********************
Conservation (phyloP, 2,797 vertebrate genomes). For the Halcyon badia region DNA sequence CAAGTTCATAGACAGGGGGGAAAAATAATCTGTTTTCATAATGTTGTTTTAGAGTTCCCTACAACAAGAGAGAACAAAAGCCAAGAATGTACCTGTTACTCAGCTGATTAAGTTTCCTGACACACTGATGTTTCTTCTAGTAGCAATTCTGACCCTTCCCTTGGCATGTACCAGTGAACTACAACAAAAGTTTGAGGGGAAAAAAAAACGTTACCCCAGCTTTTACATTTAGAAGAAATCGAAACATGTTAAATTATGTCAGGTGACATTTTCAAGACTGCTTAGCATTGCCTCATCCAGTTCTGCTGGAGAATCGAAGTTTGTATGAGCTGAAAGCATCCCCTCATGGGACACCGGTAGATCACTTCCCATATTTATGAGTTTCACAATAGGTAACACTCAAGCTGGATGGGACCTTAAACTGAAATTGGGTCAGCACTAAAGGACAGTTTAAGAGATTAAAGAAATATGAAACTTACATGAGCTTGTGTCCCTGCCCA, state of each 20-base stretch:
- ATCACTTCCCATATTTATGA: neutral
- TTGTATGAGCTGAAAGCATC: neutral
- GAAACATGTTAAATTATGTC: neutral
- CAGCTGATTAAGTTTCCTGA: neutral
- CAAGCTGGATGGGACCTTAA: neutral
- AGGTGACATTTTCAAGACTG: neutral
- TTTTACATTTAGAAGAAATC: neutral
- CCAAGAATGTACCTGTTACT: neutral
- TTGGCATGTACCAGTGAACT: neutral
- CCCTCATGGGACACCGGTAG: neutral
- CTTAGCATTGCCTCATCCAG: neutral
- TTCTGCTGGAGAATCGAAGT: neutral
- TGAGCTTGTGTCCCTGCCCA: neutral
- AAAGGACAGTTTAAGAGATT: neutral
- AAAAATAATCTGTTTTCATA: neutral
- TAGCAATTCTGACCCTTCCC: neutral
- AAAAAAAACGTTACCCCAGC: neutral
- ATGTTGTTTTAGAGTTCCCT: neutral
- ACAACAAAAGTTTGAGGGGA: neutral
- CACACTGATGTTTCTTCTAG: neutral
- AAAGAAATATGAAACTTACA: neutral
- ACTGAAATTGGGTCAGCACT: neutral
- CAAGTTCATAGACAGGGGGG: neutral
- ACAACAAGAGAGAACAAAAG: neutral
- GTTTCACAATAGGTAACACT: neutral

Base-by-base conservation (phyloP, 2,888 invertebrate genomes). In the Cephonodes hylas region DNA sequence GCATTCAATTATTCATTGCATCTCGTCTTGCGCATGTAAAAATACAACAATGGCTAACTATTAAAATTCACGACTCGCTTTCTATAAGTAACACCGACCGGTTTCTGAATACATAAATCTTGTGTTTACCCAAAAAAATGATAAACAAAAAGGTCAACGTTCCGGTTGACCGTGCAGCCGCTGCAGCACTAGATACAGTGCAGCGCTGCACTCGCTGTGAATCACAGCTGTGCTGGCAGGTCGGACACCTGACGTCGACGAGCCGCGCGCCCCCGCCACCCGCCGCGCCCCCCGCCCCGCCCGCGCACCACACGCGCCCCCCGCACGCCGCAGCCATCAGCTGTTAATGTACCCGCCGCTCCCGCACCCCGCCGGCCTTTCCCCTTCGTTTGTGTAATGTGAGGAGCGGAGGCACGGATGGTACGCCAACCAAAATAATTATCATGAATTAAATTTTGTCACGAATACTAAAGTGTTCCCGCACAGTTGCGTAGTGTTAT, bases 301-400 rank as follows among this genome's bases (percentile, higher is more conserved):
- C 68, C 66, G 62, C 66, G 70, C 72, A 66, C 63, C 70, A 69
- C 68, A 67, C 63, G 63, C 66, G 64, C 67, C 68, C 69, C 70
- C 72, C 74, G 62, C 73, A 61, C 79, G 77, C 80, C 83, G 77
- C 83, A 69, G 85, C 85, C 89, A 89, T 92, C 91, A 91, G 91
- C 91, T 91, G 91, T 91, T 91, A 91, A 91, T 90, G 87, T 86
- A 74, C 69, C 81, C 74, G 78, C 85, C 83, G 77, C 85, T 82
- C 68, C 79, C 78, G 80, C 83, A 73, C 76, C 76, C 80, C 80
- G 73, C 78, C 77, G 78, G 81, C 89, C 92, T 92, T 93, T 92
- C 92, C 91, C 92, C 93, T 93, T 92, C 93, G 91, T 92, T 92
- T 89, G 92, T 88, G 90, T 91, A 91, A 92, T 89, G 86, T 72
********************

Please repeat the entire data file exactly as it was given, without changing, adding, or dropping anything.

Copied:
Conservation (phyloP, 2,797 vertebrate genomes). For the Halcyon badia region DNA sequence CAAGTTCATAGACAGGGGGGAAAAATAATCTGTTTTCATAATGTTGTTTTAGAGTTCCCTACAACAAGAGAGAACAAAAGCCAAGAATGTACCTGTTACTCAGCTGATTAAGTTTCCTGACACACTGATGTTTCTTCTAGTAGCAATTCTGACCCTTCCCTTGGCATGTACCAGTGAACTACAACAAAAGTTTGAGGGGAAAAAAAAACGTTACCCCAGCTTTTACATTTAGAAGAAATCGAAACATGTTAAATTATGTCAGGTGACATTTTCAAGACTGCTTAGCATTGCCTCATCCAGTTCTGCTGGAGAATCGAAGTTTGTATGAGCTGAAAGCATCCCCTCATGGGACACCGGTAGATCACTTCCCATATTTATGAGTTTCACAATAGGTAACACTCAAGCTGGATGGGACCTTAAACTGAAATTGGGTCAGCACTAAAGGACAGTTTAAGAGATTAAAGAAATATGAAACTTACATGAGCTTGTGTCCCTGCCCA, state of each 20-base stretch:
- ATCACTTCCCATATTTATGA: neutral
- TTGTATGAGCTGAAAGCATC: neutral
- GAAACATGTTAAATTATGTC: neutral
- CAGCTGATTAAGTTTCCTGA: neutral
- CAAGCTGGATGGGACCTTAA: neutral
- AGGTGACATTTTCAAGACTG: neutral
- TTTTACATTTAGAAGAAATC: neutral
- CCAAGAATGTACCTGTTACT: neutral
- TTGGCATGTACCAGTGAACT: neutral
- CCCTCATGGGACACCGGTAG: neutral
- CTTAGCATTGCCTCATCCAG: neutral
- TTCTGCTGGAGAATCGAAGT: neutral
- TGAGCTTGTGTCCCTGCCCA: neutral
- AAAGGACAGTTTAAGAGATT: neutral
- AAAAATAATCTGTTTTCATA: neutral
- TAGCAATTCTGACCCTTCCC: neutral
- AAAAAAAACGTTACCCCAGC: neutral
- ATGTTGTTTTAGAGTTCCCT: neutral
- ACAACAAAAGTTTGAGGGGA: neutral
- CACACTGATGTTTCTTCTAG: neutral
- AAAGAAATATGAAACTTACA: neutral
- ACTGAAATTGGGTCAGCACT: neutral
- CAAGTTCATAGACAGGGGGG: neutral
- ACAACAAGAGAGAACAAAAG: neutral
- GTTTCACAATAGGTAACACT: neutral

Base-by-base conservation (phyloP, 2,888 invertebrate genomes). In the Cephonodes hylas region DNA sequence GCATTCAATTATTCATTGCATCTCGTCTTGCGCATGTAAAAATACAACAATGGCTAACTATTAAAATTCACGACTCGCTTTCTATAAGTAACACCGACCGGTTTCTGAATACATAAATCTTGTGTTTACCCAAAAAAATGATAAACAAAAAGGTCAACGTTCCGGTTGACCGTGCAGCCGCTGCAGCACTAGATACAGTGCAGCGCTGCACTCGCTGTGAATCACAGCTGTGCTGGCAGGTCGGACACCTGACGTCGACGAGCCGCGCGCCCCCGCCACCCGCCGCGCCCCCCGCCCCGCCCGCGCACCACACGCGCCCCCCGCACGCCGCAGCCATCAGCTGTTAATGTACCCGCCGCTCCCGCACCCCGCCGGCCTTTCCCCTTCGTTTGTGTAATGTGAGGAGCGGAGGCACGGATGGTACGCCAACCAAAATAATTATCATGAATTAAATTTTGTCACGAATACTAAAGTGTTCCCGCACAGTTGCGTAGTGTTAT, bases 301-400 rank as follows among this genome's bases (percentile, higher is more conserved):
- C 68, C 66, G 62, C 66, G 70, C 72, A 66, C 63, C 70, A 69
- C 68, A 67, C 63, G 63, C 66, G 64, C 67, C 68, C 69, C 70
- C 72, C 74, G 62, C 73, A 61, C 79, G 77, C 80, C 83, G 77
- C 83, A 69, G 85, C 85, C 89, A 89, T 92, C 91, A 91, G 91
- C 91, T 91, G 91, T 91, T 91, A 91, A 91, T 90, G 87, T 86
- A 74, C 69, C 81, C 74, G 78, C 85, C 83, G 77, C 85, T 82
- C 68, C 79, C 78, G 80, C 83, A 73, C 76, C 76, C 80, C 80
- G 73, C 78, C 77, G 78, G 81, C 89, C 92, T 92, T 93, T 92
- C 92, C 91, C 92, C 93, T 93, T 92, C 93, G 91, T 92, T 92
- T 89, G 92, T 88, G 90, T 91, A 91, A 92, T 89, G 86, T 72